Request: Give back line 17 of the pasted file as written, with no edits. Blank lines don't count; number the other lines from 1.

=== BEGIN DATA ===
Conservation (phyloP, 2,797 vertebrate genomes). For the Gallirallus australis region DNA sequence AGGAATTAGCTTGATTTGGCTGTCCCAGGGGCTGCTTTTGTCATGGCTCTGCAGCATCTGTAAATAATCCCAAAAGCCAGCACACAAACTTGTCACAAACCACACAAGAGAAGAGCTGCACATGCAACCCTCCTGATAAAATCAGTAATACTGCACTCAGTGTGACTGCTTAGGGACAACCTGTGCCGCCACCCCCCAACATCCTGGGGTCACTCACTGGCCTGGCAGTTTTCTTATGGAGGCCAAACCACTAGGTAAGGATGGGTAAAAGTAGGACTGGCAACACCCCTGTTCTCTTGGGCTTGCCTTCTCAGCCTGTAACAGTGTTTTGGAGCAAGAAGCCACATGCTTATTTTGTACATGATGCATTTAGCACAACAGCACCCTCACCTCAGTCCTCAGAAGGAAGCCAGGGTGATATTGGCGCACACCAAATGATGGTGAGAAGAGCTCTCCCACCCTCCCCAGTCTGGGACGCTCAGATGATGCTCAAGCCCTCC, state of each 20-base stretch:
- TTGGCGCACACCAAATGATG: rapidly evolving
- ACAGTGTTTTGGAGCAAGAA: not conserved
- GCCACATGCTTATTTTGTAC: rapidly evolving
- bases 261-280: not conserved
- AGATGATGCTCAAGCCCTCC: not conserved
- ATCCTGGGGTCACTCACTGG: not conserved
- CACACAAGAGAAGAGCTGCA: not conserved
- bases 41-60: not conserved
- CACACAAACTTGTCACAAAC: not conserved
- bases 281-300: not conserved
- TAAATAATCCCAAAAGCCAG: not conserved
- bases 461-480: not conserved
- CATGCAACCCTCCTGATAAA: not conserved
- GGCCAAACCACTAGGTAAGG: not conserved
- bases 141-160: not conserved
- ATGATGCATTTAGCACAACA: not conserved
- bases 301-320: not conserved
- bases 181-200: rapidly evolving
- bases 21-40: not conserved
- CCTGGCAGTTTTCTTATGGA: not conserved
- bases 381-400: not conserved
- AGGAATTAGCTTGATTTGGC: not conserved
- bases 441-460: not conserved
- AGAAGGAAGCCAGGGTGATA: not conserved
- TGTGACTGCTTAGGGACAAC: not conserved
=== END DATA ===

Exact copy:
- ATGATGCATTTAGCACAACA: not conserved